Poor rainfall bitter pill for Mwingi bee keepers

Monday January 22 2018

Bwanda group members embrace bee- keeping after fortunes in fishing  dwindle.

Bwanda group members embrace bee- keeping. Depressed rainfall blamed on climate change has is the cause of declining honey production in Mwingi. PHOTO | FILE | NATION MEDIA GROUP 

By KNA
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Depressed rainfall blamed on climate change has is the cause of declining honey production in Mwingi, agriculture officials say. 

Consequently, honey prices have gone up this year as drought continues to ravage the region.  Bees have migrated to other areas in search of water and flowers.

Last year, a kilogramme of honey was retailing at Sh550 but it has now gone up by Sh250.

Despite the dwindling honey production, Kitui County is building refineries in Nguni and Mui in Mwingi Central to help farmers process, package and sell their produce at competitive prices.

Kivou Ward Agricultural officer Joseph Munyao said the construction was almost complete.

“Bee farmers will no longer be exploited by middlemen and other traders. They will not sell their honey at throwaway prices. The refineries will help them control their sales, based on demand and supply,” Mr Munyao told journalists.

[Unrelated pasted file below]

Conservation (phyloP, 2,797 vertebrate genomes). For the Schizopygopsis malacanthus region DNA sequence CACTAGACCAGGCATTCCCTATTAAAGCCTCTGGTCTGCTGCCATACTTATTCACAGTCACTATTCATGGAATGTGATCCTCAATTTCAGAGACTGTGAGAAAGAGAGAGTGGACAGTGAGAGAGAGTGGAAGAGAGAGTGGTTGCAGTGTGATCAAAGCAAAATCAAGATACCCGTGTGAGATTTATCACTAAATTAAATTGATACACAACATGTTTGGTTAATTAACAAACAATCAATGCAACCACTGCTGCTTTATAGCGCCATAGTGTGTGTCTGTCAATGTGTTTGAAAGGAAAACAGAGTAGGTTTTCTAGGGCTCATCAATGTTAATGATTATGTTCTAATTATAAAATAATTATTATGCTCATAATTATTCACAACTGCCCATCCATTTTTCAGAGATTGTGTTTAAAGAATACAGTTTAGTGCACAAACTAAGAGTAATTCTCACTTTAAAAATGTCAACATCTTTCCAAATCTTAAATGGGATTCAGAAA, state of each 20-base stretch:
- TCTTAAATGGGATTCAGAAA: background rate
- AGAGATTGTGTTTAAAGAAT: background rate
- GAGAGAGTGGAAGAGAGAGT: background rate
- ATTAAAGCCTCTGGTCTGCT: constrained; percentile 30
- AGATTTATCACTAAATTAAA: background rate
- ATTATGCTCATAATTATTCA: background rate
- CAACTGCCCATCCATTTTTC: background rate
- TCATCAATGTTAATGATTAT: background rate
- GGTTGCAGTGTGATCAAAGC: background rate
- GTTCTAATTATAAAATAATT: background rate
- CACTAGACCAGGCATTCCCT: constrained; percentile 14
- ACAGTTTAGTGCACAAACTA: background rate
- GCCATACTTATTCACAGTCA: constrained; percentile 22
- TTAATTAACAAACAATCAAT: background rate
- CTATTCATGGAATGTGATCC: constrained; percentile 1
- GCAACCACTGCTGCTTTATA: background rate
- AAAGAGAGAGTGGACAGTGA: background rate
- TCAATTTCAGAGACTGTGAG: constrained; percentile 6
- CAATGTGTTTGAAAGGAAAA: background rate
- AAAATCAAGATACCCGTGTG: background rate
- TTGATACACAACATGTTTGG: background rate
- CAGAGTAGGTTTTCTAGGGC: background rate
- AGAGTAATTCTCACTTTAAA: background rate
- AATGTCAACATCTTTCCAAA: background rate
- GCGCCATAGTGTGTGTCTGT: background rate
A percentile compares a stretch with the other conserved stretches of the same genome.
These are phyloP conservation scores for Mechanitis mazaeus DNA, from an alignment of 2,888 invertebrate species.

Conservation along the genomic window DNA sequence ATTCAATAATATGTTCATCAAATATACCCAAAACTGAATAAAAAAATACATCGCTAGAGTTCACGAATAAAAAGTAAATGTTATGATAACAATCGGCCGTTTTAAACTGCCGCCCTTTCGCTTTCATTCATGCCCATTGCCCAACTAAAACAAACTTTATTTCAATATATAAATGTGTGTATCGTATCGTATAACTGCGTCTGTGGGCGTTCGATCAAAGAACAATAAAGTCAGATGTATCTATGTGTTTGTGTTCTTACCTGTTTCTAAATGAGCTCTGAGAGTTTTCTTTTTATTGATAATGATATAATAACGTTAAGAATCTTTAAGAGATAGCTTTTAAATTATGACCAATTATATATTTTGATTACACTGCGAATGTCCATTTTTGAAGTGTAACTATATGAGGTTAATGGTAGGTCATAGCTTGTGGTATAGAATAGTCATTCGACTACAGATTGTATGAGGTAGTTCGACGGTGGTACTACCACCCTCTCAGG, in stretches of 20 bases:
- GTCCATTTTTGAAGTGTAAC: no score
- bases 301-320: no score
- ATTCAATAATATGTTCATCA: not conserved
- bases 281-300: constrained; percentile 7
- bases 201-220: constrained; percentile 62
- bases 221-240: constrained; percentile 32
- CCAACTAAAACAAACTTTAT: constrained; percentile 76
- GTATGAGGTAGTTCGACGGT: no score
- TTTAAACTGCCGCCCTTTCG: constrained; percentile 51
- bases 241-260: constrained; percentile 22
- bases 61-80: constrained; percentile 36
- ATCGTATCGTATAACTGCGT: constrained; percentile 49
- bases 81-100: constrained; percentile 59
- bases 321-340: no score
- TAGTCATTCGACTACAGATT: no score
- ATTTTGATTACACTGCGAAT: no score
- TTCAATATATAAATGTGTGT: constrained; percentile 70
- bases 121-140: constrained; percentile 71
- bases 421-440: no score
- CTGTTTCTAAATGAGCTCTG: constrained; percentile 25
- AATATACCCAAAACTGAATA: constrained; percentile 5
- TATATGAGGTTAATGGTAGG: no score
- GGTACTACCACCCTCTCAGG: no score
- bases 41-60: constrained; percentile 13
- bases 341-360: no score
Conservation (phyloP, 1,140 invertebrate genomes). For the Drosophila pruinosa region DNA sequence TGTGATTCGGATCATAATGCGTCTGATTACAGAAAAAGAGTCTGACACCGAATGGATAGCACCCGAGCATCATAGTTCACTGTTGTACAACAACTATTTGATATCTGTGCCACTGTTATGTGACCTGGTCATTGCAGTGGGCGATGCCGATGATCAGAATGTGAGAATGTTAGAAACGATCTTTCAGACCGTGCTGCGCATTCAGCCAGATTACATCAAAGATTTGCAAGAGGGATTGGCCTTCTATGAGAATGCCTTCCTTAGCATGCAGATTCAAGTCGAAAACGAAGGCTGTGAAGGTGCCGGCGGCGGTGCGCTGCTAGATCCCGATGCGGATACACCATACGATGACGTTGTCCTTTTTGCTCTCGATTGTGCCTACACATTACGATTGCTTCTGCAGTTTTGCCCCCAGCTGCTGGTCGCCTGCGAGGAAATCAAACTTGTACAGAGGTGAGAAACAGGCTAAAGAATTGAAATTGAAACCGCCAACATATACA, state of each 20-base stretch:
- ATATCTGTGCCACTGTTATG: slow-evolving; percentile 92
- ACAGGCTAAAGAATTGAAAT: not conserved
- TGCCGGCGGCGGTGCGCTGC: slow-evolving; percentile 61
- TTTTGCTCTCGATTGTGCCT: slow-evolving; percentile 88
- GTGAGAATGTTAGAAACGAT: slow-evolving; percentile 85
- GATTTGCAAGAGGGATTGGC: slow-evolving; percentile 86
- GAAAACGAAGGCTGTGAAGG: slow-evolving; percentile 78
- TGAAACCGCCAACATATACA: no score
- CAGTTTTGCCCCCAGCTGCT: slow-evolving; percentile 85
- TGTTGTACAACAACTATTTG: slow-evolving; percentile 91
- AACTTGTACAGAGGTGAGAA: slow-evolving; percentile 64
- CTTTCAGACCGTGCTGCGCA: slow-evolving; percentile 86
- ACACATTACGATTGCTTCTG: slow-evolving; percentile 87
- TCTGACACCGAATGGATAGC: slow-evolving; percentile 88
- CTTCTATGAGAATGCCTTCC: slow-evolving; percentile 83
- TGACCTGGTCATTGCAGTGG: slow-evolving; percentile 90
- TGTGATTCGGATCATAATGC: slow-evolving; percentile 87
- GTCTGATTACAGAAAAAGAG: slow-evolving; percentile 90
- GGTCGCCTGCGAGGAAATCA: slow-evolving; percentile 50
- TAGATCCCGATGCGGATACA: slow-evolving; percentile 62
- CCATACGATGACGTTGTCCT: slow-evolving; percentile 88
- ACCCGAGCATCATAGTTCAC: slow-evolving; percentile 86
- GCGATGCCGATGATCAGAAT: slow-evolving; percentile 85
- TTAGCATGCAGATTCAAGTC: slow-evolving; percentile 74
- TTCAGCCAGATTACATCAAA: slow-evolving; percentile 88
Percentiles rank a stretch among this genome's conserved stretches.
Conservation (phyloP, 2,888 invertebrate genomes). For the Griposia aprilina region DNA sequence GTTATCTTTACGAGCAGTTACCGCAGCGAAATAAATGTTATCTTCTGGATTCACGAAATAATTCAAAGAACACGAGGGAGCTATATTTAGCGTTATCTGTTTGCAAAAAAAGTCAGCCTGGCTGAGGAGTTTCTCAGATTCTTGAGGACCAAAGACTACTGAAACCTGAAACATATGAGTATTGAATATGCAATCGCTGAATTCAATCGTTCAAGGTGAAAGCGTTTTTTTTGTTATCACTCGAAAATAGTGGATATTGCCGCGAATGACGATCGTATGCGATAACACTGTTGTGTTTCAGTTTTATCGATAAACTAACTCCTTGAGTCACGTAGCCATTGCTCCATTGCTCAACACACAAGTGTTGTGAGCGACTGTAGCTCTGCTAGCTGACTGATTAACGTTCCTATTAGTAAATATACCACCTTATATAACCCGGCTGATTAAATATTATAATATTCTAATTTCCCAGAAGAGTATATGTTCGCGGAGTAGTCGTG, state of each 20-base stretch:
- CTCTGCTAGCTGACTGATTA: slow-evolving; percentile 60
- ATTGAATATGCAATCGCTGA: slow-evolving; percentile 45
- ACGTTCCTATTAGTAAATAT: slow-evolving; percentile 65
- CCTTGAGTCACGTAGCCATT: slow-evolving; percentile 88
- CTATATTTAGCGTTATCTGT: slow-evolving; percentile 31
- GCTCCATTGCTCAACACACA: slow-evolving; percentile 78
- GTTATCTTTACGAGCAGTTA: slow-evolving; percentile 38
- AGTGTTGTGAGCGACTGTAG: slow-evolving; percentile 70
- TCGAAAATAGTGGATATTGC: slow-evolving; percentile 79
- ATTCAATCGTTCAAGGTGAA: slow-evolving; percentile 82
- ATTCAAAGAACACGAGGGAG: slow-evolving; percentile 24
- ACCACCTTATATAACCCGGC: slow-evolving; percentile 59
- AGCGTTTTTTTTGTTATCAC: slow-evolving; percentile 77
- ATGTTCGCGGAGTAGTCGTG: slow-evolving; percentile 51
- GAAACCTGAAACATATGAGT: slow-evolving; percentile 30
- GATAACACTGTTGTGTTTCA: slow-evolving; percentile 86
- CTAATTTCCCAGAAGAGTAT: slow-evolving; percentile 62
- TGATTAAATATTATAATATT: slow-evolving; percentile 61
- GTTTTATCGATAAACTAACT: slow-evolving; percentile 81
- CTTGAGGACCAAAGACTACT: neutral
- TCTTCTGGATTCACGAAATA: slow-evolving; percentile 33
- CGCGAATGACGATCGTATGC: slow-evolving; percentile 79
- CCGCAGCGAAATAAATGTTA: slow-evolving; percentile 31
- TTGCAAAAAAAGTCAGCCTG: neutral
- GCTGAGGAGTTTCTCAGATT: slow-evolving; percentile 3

MARKET CLUSTERS

He urged bee farmers to form market clusters to sell their honey rather than doing so at individual outlets “since this will lead to better price bargains”.

The officer said the devolved government had deployed extension officers to offer practical guidance to farmers on the best ways to keep bees and reap maximum profits from their honey.

He added that despite close to 60 per cent of Mwingi farmers keeping bees, just 20 per cent benefited from the honey venture since many lacked knowledge on how to manage their hives.

“Honey production supports many families in Nguni and Mui,” Mr Munyao added.

“Honey is medicinal. It has chemicals that treat chest pains. The wax has many other uses.”

NO LONGER PROFITABLE

Mwingi Beekeepers and Food Crops Co-operative Society manager Simon Kimelia decried the high cost of transport to the market.

He said farmers were abandoning honey production as it was no longer profitable.

Mr Kimelia said seasonal challenges also affected the quality of honey produced.

“Honey production is dependent on seasons. During the dry and hot season, bees migrate to cool and wet environments. This leaves the farmer without honey,” Mr Kimelia said.

He added that during such times, area farmers could not compete with counterparts in Kitui Central.